Don’t ignore gallbladder or gout problems. Both can lead to significant bone loss, if not treated early enough.

  • #7801

    Feedback Form

    The body’s production of bile salts is controlled to the circadian rhythm of the body. More during the day and less at night. Bile salts help to suppress the liver’s production of xanthine oxidase, the enzyme that converts purines to urates. The level of xanthine oxidase is tied to the circadian rhythm. During the night, the level of bile salts is down, the level of the xanthine oxidase and therefore the uric acid is up. That is why so many gout attacks occur at night.

    If you have medication or a natural product that inhibits xanthine oxidase, you should time it for right before you go to sleep. You need it most then.

    The study is “Periodic Variation in Bile Acids controls circadian changes in uric acid via regulation of xanthine oxidase by the orphan nuclear receptor PPAR alpha”. I found it at http://www.jbc.org/cgi/doi/10.1074/jbc.M117.7912.85. The research was published from Kyushu University on 11/3/2017.

    • #7802

      Keith Taylor
      Keymaster
      Ŧallars: Ŧ 1170.05

      That “Bile and Uric Acid” report is very interesting to me. So thank you to the anonymous reader who supplied the information. Unfortunately, the link doesn’t work. But the report is easy to find (http://www.jbc.org/content/292/52/21397). Also, it’s my first candidate for a new way to share gout research information. So keep watching the email updates!

      Enter your email address:

      Subscription is free and your email address is safe - I will never share it with anyone else.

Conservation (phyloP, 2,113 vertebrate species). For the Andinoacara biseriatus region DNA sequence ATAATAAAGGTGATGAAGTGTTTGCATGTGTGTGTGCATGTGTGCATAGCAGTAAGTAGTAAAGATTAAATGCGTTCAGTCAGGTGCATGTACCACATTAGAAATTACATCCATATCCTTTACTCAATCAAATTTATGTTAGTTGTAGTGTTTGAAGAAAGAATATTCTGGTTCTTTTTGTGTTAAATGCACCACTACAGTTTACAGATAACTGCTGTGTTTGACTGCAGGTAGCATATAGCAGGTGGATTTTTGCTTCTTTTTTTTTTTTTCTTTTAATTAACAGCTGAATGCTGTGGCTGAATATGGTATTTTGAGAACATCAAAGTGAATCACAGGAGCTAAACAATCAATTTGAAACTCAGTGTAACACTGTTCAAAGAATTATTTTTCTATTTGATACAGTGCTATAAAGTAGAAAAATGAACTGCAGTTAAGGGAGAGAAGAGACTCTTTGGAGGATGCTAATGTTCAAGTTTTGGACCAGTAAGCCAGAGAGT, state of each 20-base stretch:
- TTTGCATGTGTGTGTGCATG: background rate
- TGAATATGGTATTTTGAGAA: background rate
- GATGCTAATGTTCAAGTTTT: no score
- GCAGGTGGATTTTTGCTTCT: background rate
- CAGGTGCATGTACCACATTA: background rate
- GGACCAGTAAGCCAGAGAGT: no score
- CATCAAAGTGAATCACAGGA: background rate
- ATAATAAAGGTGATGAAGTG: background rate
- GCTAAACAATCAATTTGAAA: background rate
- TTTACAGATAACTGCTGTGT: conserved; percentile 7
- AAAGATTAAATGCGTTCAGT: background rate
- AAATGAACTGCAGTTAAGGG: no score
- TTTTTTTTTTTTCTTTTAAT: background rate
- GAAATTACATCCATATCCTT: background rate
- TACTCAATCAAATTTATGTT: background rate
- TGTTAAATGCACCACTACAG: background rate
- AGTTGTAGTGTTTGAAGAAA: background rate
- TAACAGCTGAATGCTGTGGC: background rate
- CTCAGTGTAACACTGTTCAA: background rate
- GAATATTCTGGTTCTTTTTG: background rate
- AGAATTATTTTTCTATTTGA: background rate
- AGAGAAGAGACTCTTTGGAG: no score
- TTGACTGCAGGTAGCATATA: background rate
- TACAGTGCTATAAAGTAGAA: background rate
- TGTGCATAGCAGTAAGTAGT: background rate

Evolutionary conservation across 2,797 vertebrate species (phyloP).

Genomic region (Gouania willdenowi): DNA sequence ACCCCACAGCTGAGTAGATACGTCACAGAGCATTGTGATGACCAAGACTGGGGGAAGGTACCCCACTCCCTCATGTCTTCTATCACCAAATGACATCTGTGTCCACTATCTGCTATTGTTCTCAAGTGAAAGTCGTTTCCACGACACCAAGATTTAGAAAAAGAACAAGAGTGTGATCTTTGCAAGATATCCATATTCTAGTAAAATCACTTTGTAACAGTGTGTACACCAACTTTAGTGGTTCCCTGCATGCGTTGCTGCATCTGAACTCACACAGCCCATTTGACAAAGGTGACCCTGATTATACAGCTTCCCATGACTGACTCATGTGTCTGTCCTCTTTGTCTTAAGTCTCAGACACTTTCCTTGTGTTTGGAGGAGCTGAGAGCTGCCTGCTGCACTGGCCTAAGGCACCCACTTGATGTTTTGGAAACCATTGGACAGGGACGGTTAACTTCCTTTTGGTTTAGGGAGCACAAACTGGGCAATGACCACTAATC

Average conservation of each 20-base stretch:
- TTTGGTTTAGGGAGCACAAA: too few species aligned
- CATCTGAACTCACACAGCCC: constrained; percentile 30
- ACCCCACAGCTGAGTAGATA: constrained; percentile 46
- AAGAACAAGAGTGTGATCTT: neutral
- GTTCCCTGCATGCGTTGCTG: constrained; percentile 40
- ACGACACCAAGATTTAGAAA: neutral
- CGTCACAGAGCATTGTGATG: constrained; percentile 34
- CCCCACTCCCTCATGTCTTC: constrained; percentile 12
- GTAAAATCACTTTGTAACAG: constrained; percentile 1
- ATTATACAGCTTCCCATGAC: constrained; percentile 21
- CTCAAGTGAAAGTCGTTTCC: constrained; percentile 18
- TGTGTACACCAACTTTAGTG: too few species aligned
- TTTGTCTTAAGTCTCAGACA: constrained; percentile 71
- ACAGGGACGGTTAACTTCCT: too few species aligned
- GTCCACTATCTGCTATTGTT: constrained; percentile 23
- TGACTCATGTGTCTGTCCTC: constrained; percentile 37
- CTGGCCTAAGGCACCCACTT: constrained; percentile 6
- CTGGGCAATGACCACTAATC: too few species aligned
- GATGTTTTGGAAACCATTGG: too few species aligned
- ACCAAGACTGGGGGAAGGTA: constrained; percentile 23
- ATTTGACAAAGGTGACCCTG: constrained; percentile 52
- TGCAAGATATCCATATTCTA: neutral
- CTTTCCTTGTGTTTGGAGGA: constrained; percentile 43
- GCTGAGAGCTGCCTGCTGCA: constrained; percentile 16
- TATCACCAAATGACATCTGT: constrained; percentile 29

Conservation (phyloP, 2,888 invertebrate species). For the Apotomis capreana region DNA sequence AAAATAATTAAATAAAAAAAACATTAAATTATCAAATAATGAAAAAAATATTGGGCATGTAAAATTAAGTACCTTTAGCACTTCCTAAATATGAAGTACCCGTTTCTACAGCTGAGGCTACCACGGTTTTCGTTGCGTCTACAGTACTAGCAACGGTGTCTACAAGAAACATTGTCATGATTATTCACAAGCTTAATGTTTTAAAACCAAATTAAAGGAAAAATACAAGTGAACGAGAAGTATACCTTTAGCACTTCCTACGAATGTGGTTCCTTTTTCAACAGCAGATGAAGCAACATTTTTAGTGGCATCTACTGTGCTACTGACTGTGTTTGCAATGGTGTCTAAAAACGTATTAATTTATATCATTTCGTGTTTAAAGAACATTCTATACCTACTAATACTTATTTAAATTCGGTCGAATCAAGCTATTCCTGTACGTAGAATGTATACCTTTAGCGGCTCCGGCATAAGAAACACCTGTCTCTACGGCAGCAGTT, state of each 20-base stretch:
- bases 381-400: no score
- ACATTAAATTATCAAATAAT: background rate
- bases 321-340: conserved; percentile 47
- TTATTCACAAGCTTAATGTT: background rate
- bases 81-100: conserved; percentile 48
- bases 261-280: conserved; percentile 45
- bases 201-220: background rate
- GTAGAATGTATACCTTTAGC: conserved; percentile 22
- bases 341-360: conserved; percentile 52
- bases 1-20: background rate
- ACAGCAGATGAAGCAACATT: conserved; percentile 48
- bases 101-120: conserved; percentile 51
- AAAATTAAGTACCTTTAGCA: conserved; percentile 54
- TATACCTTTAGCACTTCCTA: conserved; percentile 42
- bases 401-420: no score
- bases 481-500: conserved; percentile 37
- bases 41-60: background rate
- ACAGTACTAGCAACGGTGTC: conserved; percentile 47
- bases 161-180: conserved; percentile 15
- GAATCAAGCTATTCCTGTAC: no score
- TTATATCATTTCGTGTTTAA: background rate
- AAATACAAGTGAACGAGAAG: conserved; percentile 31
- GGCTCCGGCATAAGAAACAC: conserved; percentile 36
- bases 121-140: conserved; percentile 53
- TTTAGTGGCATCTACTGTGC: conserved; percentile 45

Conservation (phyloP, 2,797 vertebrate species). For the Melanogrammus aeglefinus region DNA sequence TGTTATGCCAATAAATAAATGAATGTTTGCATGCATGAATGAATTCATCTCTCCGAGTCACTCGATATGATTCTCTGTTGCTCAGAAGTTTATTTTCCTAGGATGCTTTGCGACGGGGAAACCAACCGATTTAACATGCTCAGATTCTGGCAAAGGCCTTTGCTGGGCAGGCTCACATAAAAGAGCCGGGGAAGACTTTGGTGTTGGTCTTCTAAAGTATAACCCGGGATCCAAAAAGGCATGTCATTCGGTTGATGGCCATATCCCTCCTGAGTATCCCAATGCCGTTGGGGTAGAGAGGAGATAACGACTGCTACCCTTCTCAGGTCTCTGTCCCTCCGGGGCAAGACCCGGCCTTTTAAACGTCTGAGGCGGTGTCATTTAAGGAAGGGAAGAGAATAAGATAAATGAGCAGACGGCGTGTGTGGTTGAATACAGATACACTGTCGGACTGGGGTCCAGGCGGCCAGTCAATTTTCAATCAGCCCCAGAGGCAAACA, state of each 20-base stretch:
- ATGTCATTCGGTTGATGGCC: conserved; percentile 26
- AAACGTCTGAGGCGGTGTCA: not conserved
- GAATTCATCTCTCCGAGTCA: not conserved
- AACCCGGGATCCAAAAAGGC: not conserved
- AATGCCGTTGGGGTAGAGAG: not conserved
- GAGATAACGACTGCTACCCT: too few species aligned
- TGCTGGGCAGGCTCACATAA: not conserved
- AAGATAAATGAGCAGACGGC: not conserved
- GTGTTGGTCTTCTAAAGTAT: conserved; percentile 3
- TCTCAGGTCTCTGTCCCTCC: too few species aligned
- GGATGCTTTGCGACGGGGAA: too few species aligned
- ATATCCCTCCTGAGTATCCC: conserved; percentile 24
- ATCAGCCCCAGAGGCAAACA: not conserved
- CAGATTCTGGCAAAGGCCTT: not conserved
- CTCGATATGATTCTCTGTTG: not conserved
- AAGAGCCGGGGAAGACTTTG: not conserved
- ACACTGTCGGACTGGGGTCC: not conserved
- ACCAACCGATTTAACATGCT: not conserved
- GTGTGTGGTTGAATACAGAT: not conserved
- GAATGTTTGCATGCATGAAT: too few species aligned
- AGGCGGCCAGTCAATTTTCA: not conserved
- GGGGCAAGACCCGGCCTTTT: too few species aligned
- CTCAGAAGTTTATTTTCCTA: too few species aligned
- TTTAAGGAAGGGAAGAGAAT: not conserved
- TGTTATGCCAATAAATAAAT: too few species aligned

For more gout info update services: Gout Info Update Service.

      I’m guessing that the logical link to the main question in this topic is:
      Bile salts limit xanthine oxidase activity. Therefore after gallbladder removal, this natural alternative to allopurinol is no longer available. So gout occurs?

      Anyway, that’s my current working hypothesis. But I still can’t find good data linking urate levels before and after cholecystectomy. So this is still a topic that creates more questions than answers.

  • #7803

    nobody
    Participant
    Ŧallars: Ŧ 502.41

    I don’t think it’s right that bile is no longer available after gallbladder removal since that organ only stores the stuff.
    Also, I had more acute arthritis before mine was removed than afterwards. I didn’t get before/after SUA tests but over the years, my SUA did diminish. Dietary changes and so forth also affected my uric acid but I suspect bile production might actually be stimulated by removals before it kind of (and very slowly) reverses to the mean. Anecdotally, as far as arthritic symptoms are concerned, I had a pretty good year following my removal.

    • #7807

      Keith Taylor
      Keymaster
      Ŧallars: Ŧ 1170.05

      I don’t think it’s right that bile is no longer available after gallbladder removal since that organ only stores the stuff.

      Of course! Basic high school biology forgotten already. Thanks for that and your experiences.

      Looking back, I started this discussion with

      Is there a link between gall bladder removal & gout? You need to look at all the circumstances. Is it just surgery that is the problem, or is there a gout link?